Beginner’s Guide to Online Forex Trading – Chapter 9: Technical Analysis
As already mentioned, what defines a day trader is that he does not hold on to a stock for more than a day. When the trader is attempting to sell off all his/her stock positions within the closing time of the trading day, it is best to make use of technical analysis.
This analysis is highly recommended for day trading. It observes the stock prices over the past, whether that be a month, a day or even an hour in order to determine the next likely change in the stock price. So by looking at a pattern you can perhaps follow a trend. Technical analysis often comes in the form of charts or graphs. Not every trader is a mathematical engineer meaning that technical analysis needs to be simple to follow and understand. There are of course much more complicated forms of technical analysis and, well, if you feel comfortable using them, then you should.
The most common terms you’ll come across are “Support”, this is the price level from which a stock can rebound up. Usually, demand or the buying pressure surpasses supply or the selling pressure in the stock’s support level thus making the stock rise in value. “Resistance” is the exact opposite. When a stock rises in value, finally it will reach a price level where it gets pushed back. In short, supply surpasses demand here and the stock begins to drop in value.
The best traders will always have various charts open on their computer, one perhaps for a year, one for a month and one for the last hour. This gives you best idea of the long-term and short-term patterns forming. You cannot get a strong idea of a pattern forming just from a 5 minute chart as this really shows you nothing.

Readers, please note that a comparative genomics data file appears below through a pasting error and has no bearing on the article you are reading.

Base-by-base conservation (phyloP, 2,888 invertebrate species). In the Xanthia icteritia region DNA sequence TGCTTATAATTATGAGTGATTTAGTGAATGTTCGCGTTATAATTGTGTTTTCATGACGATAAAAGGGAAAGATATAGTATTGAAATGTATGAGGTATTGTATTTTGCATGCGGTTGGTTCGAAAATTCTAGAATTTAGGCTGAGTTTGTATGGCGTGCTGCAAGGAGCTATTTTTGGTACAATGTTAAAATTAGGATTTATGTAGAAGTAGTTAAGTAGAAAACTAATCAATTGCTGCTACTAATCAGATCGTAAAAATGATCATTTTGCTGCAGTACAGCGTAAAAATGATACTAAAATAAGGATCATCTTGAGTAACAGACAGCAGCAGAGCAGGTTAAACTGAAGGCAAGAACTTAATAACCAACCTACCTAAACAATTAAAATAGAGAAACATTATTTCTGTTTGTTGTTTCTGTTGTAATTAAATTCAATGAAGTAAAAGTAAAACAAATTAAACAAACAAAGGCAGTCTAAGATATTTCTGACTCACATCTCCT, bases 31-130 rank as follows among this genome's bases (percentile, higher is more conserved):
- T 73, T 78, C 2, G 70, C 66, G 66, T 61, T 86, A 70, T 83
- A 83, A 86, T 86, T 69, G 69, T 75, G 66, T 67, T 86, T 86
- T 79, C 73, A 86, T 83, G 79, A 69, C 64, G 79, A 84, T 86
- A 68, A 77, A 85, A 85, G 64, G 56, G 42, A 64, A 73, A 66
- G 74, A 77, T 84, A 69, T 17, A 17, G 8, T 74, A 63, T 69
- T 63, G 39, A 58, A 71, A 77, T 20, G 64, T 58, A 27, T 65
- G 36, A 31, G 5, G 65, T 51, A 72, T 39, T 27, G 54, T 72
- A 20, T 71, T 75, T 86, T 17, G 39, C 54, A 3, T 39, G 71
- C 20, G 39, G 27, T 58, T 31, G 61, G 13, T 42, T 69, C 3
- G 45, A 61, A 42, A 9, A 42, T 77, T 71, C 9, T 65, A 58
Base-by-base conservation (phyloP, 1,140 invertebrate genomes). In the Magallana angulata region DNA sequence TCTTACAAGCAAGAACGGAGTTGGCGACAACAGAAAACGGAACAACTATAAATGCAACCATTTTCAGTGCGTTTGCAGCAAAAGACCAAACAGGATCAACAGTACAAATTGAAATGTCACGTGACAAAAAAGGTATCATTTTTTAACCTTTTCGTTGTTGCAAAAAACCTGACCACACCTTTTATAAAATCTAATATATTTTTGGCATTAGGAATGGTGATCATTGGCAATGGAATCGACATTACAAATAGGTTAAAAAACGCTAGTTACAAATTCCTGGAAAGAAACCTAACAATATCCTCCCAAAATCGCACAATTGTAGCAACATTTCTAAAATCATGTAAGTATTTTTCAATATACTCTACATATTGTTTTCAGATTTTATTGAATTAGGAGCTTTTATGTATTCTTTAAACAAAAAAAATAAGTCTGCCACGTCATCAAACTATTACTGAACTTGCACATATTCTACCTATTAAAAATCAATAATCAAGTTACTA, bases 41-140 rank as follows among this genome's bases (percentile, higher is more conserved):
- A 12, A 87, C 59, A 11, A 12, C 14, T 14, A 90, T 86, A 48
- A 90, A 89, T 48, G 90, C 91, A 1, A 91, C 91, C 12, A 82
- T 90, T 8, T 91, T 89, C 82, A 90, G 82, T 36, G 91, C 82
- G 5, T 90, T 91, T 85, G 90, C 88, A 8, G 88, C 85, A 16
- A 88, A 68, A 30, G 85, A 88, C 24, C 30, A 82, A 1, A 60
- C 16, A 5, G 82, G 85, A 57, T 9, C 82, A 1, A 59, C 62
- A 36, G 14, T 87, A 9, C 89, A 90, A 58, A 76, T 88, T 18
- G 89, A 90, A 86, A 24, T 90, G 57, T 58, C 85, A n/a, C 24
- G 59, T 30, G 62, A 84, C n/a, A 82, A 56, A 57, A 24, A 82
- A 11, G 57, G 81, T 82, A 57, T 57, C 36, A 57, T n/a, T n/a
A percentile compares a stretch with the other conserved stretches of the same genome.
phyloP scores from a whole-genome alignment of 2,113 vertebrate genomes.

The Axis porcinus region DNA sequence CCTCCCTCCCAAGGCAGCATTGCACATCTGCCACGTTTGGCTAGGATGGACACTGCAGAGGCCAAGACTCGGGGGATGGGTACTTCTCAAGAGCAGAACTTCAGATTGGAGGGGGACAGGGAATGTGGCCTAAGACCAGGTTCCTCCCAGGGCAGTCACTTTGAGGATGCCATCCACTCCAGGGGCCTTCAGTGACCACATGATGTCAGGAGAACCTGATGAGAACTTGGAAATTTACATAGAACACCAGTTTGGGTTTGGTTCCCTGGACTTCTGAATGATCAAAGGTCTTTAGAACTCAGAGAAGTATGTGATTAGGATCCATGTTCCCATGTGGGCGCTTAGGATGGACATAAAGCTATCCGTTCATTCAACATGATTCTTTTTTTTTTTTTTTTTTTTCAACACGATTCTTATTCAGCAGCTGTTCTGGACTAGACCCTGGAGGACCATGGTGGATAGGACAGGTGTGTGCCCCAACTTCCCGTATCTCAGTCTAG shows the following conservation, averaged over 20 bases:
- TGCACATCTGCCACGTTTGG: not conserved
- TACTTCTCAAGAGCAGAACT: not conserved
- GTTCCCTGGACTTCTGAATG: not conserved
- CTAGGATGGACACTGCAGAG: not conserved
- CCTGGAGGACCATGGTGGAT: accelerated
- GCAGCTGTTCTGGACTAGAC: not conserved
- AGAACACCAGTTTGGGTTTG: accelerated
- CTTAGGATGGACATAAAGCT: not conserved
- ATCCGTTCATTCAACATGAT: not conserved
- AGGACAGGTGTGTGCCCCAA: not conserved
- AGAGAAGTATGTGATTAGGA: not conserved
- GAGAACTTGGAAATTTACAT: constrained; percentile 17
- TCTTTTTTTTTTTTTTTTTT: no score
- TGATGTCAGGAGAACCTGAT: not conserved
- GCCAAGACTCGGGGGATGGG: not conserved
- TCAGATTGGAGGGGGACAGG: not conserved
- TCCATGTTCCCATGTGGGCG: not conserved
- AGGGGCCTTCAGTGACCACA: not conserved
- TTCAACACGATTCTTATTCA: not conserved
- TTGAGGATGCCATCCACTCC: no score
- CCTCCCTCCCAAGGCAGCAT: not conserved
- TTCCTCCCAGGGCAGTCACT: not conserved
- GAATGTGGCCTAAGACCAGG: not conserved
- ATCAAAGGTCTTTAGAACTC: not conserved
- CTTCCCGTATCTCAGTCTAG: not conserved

Beginner’s Guide to Online Forex Trading - Chapter 9: Technical Analysis
Figure a. shows you the RSI or Resistance Support levels for the chart shown in Figure b.
Figure b. shows you a typical chart a trader might use to detect patterns. It is taken for the EUR/USD currencies over a one hour period. Indicators have been added to this chart: Bollinger bands and the Simple Moving average which take away the “noise” from the chart to show you a clear picture of the pattern. This chart is called a candlestick chart because of the little candle shapes which make up the chart.
There are many other types of indicators available for these charts; you should know how to use most of them before you can consider yourself a professional trader.